Hetta was bursting mad … ‘I’m sure you would have stopped Derek Chauvin. Three other cops were there. One even Black. But I’m sure you would have stopped Derek Chauvin.’
Pollux scrubbed his face with his palms. Rubbed his eyes with the heels of his hands. Shook his head like he was coming out of a dream. His voice was too gentle.
‘I hope I would have. But you never know what you’re gonna do until you’re in that situation. Until the world is a better place, we need cops, daughter.’
The final thread of this novel is the looming spectre of Covid. The narrative charts that first year of the outbreak in the United States, starting with the panic buying:
Of course, the things that other people were into hoarding were gone. Bleach, beans. For some reason nobody was hoarding taco shells, so I bought five boxes … Back in the canned goods aisle, someone had restocked a patch of beef stew and there was a single can of SpaghettiOs. I reached a hand toward the SpaghettiOs. Another hand slipped beneath my hand, tore the can away. It was a woman wearing a floral scarf tied over her mouth … She was an ace hoarder, but I was not going to take up the challenge.
Erdrich does not turn away as, over the next few months, the situation gets more serious – the bookshop has to close and the staff can only go in one at a time to process orders. One character ends up in intensive care.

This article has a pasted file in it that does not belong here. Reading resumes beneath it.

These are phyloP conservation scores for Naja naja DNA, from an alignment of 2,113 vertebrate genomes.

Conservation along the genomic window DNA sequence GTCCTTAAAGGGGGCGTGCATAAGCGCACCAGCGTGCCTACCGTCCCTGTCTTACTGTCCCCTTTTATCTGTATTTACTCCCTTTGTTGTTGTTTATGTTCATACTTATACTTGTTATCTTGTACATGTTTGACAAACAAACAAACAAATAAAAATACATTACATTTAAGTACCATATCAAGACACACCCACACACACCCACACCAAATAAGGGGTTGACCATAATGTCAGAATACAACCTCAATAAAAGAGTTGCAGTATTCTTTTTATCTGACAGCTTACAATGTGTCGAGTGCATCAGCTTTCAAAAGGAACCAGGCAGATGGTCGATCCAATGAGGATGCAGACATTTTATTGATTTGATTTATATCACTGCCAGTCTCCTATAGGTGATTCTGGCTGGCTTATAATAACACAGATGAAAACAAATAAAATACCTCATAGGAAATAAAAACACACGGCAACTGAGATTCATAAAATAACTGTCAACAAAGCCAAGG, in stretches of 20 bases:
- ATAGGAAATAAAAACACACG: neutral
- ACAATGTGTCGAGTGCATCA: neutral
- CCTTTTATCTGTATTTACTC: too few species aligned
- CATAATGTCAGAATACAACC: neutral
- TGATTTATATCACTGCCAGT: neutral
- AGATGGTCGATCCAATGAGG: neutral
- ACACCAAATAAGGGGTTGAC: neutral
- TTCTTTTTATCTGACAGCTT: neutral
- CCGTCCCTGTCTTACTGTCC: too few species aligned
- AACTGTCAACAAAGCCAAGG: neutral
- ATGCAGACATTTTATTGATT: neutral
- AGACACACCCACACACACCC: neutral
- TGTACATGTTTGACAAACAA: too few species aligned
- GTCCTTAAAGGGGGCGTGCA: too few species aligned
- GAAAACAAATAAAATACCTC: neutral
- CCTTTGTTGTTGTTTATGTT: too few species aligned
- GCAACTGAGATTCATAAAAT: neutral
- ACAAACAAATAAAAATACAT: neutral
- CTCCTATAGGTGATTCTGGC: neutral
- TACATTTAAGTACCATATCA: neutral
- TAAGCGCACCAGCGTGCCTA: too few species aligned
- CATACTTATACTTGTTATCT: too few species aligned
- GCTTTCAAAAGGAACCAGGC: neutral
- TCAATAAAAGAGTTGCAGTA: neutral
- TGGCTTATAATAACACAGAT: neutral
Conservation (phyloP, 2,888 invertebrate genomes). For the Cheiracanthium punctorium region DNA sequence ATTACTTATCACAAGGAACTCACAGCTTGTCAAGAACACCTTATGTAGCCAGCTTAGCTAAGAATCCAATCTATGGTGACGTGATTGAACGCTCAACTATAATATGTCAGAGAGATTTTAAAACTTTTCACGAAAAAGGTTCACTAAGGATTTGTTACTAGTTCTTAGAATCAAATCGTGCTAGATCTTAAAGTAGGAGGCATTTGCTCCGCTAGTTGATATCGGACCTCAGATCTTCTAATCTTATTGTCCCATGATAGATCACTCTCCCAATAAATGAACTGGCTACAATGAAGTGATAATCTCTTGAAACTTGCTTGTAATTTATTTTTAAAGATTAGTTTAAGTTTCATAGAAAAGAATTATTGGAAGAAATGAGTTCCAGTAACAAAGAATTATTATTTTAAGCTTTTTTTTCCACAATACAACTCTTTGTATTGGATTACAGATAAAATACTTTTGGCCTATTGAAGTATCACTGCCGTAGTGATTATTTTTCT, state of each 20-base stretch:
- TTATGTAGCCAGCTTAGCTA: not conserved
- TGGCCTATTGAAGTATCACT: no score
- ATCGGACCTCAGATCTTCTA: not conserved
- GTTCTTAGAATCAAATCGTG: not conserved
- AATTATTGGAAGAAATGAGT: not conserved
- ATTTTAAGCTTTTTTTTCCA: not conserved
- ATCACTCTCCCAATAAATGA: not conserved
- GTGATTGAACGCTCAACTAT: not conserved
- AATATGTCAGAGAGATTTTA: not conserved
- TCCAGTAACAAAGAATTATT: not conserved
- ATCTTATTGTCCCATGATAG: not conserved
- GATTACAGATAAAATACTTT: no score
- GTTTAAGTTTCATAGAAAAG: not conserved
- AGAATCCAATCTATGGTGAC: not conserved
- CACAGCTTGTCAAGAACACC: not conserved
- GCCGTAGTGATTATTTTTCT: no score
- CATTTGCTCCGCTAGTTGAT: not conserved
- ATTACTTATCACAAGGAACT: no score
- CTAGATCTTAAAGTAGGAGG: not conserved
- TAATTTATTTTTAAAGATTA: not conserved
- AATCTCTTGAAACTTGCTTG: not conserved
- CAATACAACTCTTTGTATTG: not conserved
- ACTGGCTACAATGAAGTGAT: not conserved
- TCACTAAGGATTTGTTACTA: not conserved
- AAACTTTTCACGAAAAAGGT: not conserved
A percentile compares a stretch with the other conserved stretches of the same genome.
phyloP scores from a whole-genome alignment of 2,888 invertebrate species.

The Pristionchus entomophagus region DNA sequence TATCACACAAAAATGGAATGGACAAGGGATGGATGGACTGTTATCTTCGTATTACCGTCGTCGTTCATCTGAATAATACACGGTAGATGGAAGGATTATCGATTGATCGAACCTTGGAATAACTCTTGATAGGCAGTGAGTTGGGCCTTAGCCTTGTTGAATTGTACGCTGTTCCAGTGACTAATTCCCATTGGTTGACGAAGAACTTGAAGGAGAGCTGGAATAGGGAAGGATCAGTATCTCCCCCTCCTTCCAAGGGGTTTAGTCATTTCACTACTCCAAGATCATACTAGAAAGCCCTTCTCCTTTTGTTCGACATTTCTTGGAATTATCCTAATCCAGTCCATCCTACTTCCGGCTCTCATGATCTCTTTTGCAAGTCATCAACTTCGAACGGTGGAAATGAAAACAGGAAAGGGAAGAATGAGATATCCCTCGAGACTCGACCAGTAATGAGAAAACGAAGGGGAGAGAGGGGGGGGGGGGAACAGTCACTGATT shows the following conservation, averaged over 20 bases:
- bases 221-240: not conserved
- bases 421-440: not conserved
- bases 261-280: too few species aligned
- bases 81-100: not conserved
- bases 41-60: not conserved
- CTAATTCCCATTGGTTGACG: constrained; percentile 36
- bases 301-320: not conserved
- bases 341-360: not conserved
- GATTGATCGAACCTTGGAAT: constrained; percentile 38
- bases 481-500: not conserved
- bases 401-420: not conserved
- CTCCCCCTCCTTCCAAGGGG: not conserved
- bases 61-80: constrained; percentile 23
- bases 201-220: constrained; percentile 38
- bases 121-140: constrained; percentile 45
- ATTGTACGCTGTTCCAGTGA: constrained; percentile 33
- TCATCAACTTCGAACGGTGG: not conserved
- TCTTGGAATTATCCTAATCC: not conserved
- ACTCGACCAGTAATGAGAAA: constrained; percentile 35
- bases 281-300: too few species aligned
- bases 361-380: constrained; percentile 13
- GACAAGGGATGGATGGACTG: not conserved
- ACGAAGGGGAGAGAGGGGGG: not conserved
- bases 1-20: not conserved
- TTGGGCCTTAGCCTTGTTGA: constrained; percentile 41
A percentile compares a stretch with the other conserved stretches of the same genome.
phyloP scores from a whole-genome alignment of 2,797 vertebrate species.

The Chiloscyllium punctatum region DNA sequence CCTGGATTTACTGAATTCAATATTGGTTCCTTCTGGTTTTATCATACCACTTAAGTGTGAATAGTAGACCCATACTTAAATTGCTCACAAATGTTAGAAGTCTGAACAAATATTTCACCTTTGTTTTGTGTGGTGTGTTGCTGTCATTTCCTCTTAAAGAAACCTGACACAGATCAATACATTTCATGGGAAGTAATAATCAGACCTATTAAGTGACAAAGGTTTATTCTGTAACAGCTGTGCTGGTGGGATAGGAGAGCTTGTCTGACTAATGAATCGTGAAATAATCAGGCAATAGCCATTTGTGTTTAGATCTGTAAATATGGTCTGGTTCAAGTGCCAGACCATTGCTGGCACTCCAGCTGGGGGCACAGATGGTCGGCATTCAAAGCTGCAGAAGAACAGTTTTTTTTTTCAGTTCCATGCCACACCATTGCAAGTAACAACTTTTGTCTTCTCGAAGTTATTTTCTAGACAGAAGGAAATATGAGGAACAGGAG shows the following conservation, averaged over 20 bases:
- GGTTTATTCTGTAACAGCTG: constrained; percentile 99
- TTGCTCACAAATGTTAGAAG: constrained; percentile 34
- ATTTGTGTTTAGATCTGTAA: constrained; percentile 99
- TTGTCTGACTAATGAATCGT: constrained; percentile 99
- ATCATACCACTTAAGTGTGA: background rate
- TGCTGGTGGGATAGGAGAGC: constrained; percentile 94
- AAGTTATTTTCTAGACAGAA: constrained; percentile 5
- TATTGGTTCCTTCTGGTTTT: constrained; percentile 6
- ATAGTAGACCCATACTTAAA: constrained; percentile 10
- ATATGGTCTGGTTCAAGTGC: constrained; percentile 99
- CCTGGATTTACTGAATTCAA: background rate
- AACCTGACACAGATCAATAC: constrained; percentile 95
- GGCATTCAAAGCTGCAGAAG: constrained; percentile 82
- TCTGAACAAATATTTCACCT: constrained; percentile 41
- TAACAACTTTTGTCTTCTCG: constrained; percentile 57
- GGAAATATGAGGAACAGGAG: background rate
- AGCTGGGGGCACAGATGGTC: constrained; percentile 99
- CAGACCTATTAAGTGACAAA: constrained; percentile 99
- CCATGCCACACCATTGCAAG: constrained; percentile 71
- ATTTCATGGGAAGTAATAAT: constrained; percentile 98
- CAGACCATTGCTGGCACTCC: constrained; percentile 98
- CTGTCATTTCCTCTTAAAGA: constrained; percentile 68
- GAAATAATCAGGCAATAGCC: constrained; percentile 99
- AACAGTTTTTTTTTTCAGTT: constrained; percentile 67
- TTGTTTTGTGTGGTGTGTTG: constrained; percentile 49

All of which makes The Sentence sound self-serious and gloomy, but while it deals with some unpleasant recent events, it is anything but. Tookie is a resilient, self-aware character who loves life and loves books and whose narrative is barbed but layered with humour and hope. And while it feels like those real-life events overtook what may originally have been planned to be a slightly different narrative, well, that is life too. Erdrich chose not to ignore the real world but to explore how her characters respond to it, and in doing so she brings all of us who have experienced or witnessed the same events deeper into her story.
This review first appeared in Newtown Review of Books.